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Kidnap 2017

Kidnap 2017

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As the era of bankable movie stars enters its twilight phase, it’s become an exhaustingly common practice to publicly shame aging, big-name actresses for failing to be the same person they were 15 years ago. The latest cinema queen in the crosshairs of naysayers is Halle Berry, whose appearance in Luis Prieto’s Kidnap—a sometimes pulpy, sometimes soapy B-movie—has drawn unjust sneers from the highbrow elite.

While a quick payday might be the case for Berry on Kidnap (she also serves as a producer), the Oscar winner earns her way to the bank in this mildly titillating (albeit unsophisticated) thriller, which bears a striking resemblance to her 2013 flick The Call, which made a healthy $51 million on a $13 million budget back in 2013. Because you shouldn’t fix what isn’t broken, Berry understandably returns to the formula that has, at least once for her in the recent past, worked.

In her first lead role in four years, Berry plays Karla, a working-class mother hard-knocking her way through a divorce, a messy custody battle, and droves of grumbling customers as a no-nonsense waitress. Kidnap warrants its title when a pair of criminals absconds with Karla’s six-year-old son, prompting her to set out on a high-speed chase (in a badass mom van) throughout the Louisiana backwoods to get him back.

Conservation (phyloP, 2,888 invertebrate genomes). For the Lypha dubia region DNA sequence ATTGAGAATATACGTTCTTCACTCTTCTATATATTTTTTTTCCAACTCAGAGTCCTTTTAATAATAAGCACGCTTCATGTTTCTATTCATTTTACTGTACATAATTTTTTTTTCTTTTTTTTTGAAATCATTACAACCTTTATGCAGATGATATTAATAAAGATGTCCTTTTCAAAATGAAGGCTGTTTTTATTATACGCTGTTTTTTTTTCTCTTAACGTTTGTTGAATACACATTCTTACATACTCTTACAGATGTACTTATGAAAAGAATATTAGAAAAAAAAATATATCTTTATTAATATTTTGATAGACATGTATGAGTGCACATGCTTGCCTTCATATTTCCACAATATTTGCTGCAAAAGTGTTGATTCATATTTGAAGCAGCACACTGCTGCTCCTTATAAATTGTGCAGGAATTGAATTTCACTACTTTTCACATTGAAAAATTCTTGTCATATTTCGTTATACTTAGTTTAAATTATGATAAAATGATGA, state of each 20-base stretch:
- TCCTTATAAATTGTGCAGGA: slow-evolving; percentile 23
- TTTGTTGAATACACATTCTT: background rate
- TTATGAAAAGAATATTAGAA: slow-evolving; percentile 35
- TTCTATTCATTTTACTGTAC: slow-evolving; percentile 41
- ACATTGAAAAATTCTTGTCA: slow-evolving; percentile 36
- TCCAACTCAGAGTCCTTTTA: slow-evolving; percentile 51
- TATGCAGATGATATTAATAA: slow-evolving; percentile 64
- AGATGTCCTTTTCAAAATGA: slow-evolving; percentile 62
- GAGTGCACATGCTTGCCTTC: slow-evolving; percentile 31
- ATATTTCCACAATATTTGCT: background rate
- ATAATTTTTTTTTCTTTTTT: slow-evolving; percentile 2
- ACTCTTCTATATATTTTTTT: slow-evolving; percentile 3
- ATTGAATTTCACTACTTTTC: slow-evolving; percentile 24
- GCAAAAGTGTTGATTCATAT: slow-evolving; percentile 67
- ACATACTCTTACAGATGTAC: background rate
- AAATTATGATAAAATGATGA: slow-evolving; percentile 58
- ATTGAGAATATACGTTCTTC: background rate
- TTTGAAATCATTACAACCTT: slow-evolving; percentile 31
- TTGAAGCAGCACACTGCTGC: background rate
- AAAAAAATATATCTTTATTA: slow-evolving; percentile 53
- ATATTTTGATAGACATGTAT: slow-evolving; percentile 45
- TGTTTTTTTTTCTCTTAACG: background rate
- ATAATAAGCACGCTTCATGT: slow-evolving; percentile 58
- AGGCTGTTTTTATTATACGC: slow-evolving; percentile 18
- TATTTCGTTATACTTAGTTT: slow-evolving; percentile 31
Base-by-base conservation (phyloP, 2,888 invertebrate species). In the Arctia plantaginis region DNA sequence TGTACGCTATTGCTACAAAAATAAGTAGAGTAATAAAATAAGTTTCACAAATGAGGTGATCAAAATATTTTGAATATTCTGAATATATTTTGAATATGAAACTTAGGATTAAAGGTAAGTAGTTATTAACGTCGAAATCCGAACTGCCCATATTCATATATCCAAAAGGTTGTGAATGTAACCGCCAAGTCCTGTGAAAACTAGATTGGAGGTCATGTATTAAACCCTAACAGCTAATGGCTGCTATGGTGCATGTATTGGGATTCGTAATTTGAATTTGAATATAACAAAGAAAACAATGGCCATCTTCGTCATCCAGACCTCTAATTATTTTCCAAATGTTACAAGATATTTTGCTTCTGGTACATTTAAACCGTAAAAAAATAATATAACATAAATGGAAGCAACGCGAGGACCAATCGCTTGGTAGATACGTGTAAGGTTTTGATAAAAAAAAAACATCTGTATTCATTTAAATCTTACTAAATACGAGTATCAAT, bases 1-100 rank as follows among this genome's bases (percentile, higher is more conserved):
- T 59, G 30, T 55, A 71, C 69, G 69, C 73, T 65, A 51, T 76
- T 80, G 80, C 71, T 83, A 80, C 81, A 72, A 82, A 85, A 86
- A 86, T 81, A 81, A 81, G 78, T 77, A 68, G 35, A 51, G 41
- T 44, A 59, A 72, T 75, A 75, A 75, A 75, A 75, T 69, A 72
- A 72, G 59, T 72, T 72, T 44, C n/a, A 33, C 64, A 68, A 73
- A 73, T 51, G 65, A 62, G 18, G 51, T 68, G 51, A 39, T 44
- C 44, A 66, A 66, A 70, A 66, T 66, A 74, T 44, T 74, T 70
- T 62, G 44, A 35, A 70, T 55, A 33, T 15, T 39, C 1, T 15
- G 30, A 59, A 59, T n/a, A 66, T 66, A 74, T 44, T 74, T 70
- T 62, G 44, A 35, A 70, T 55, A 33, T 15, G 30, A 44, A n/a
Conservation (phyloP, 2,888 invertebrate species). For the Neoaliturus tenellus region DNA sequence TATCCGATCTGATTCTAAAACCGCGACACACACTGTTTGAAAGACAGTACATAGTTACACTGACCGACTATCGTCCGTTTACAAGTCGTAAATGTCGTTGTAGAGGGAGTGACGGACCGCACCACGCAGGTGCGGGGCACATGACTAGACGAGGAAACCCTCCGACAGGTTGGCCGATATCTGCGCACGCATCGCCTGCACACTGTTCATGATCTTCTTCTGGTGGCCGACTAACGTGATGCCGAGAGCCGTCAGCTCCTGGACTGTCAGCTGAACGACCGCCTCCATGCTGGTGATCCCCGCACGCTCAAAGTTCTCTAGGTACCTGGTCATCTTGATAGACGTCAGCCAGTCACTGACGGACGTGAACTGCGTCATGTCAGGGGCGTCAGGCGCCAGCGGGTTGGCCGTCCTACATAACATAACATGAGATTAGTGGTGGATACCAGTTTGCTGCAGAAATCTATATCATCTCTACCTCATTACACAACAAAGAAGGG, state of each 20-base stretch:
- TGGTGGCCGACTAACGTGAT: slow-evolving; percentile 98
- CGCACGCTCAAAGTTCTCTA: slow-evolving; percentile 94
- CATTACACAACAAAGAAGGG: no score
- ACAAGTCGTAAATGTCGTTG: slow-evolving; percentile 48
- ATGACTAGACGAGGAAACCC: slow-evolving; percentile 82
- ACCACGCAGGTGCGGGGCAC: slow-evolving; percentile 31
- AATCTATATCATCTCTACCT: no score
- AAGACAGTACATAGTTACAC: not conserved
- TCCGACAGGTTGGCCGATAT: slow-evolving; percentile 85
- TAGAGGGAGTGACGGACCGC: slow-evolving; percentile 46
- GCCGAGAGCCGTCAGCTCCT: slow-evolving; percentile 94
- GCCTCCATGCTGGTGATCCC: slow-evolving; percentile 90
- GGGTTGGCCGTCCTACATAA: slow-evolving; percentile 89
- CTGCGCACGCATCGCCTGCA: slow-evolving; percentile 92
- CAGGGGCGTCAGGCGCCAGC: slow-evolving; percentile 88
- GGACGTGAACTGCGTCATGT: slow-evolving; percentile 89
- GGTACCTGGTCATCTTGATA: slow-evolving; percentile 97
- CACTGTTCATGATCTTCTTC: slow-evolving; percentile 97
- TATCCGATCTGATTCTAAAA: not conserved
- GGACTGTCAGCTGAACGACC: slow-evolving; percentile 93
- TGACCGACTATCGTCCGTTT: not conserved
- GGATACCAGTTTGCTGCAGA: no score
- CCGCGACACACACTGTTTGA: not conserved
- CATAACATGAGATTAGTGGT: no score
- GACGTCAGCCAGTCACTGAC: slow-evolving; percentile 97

Little separates Kidnap from countless machine-churned thrillers of its ilk, and its ingenuous nature almost defies criticism. Its simple structure, harmless sentiments of maternal resilience, and action-oriented dressings aren’t particularly inspired, and everything you see here has been done 20 times better in dozens of movies throughout history. It plays like 90 minutes of visual white noise, punctuated by an exciting pursuit here and a baddie-gets-what-he-deserves wallop (sometimes with a shovel!) there. None of it breaks new ground (especially for women, as Karla is defined purely by motherhood), but all of it fits squarely into what casual audiences will pay to see—largely thanks to Berry’s presence—especially as summer draws to a close.